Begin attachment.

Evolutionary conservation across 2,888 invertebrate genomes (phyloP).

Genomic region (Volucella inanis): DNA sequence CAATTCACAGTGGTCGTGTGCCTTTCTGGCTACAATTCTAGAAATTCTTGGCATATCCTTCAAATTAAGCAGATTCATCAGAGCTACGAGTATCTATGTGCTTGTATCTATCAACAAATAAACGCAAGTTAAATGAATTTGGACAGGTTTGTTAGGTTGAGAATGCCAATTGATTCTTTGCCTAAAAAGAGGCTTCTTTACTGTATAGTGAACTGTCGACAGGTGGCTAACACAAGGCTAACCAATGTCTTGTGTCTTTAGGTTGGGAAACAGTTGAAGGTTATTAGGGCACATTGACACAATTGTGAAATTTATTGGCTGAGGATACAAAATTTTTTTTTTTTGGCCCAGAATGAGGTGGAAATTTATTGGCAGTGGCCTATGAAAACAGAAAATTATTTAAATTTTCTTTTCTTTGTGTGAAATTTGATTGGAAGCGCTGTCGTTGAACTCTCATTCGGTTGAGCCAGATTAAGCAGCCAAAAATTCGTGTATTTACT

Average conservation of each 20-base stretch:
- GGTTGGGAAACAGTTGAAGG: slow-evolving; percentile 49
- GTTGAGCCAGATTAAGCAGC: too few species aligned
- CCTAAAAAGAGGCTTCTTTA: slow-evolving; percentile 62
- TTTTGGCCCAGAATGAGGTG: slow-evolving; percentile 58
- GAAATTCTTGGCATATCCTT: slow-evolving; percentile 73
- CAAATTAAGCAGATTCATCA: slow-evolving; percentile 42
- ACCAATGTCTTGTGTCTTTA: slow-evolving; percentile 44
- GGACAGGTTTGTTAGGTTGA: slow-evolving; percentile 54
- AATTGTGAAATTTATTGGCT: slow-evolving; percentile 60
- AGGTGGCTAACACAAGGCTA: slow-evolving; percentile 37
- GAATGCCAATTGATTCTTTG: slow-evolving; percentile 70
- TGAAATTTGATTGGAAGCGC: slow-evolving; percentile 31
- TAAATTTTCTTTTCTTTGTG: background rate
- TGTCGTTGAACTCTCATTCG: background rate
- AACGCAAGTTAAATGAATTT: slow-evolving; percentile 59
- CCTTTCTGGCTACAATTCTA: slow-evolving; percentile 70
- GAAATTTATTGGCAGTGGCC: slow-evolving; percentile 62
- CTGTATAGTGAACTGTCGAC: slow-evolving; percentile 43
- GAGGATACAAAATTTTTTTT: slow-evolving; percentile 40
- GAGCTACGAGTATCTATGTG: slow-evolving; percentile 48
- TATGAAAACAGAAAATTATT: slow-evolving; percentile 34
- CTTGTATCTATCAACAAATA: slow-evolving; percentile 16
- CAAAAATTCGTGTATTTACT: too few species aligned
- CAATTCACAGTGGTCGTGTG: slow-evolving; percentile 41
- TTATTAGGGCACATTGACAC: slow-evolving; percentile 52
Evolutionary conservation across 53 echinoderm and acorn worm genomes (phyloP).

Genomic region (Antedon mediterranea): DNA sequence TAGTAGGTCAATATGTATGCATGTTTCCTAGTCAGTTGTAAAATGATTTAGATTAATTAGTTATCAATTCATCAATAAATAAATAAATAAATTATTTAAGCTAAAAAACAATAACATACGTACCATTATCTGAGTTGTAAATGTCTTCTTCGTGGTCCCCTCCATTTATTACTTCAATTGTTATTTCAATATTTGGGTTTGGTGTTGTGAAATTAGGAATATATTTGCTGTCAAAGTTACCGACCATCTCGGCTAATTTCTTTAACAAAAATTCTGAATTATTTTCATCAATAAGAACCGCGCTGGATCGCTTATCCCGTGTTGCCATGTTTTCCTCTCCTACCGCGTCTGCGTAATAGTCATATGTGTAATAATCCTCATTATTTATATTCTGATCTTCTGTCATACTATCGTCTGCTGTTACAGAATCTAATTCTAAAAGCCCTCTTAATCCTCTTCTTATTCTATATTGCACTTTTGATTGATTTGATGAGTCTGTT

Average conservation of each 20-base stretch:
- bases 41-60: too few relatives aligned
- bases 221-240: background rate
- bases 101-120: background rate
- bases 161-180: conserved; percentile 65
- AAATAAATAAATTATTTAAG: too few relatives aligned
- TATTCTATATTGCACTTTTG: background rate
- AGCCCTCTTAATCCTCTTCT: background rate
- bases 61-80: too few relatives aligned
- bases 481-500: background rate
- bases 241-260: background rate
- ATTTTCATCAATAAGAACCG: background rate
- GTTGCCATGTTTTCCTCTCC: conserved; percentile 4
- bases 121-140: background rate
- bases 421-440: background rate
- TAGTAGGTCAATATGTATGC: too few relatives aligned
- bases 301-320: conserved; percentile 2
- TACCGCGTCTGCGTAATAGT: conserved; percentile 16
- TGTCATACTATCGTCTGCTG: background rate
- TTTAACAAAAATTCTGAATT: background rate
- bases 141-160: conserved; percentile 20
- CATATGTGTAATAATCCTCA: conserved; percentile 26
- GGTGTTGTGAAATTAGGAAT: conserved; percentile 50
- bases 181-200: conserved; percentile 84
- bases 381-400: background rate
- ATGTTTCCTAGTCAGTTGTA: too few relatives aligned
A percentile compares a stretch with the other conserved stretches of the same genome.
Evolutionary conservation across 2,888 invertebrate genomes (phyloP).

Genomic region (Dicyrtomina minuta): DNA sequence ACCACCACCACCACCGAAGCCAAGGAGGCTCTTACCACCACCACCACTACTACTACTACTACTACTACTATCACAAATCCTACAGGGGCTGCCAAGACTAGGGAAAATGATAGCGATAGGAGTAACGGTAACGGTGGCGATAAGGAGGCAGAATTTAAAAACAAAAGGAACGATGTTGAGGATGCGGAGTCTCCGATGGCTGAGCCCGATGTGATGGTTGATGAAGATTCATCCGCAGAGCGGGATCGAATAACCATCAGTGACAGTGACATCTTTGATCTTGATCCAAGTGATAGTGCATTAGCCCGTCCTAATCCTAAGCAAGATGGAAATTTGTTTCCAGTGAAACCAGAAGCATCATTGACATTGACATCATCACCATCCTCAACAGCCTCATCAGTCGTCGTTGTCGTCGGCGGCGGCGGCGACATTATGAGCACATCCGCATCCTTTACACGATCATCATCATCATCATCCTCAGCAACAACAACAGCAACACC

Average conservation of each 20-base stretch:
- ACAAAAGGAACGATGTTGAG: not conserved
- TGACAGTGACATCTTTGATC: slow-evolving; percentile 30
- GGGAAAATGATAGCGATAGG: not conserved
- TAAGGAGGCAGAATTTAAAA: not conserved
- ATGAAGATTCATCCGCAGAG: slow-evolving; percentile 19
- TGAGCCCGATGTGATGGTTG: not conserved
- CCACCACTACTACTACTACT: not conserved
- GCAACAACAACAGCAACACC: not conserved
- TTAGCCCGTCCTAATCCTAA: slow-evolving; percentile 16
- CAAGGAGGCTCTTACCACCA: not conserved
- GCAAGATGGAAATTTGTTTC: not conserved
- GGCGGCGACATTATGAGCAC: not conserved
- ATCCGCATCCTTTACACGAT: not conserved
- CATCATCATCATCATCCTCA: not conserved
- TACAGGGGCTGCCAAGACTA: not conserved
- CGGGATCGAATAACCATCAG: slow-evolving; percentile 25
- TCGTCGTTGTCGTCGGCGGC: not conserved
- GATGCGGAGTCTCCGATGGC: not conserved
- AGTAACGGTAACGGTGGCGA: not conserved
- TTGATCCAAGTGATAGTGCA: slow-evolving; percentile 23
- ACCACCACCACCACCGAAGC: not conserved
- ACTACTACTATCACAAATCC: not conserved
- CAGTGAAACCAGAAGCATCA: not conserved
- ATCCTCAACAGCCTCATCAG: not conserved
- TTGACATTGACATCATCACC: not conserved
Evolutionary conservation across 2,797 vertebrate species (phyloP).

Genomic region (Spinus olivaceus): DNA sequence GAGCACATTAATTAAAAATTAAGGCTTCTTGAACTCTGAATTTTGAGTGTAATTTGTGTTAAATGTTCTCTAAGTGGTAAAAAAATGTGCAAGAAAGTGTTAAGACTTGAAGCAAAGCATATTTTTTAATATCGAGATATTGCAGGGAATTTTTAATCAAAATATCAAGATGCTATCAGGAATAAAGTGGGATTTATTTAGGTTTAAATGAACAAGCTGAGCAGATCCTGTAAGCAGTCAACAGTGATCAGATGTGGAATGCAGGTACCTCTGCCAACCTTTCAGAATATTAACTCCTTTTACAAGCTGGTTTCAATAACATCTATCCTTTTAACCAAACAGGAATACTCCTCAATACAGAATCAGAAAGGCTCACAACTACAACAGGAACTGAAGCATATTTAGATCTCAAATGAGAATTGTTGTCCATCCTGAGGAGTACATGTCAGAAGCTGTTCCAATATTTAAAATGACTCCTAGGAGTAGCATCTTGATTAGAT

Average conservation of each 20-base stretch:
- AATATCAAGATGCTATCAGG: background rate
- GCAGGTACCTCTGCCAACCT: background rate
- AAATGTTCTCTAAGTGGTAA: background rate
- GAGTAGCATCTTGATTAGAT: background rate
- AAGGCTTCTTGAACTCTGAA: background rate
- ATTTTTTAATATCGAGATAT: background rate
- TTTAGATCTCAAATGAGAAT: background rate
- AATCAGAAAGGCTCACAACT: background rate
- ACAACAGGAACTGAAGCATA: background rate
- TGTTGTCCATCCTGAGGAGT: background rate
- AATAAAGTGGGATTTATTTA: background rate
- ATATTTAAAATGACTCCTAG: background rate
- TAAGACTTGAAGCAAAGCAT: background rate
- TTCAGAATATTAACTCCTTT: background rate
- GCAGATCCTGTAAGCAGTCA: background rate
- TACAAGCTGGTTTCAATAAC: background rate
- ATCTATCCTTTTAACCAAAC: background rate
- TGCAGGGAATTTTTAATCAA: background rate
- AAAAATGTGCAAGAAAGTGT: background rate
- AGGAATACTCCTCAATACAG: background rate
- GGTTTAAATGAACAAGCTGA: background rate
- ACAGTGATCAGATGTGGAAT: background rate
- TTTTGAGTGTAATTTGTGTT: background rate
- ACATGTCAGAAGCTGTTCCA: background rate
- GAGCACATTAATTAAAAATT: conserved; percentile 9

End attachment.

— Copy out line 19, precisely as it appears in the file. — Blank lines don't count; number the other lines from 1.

- CCTTTCTGGCTACAATTCTA: slow-evolving; percentile 70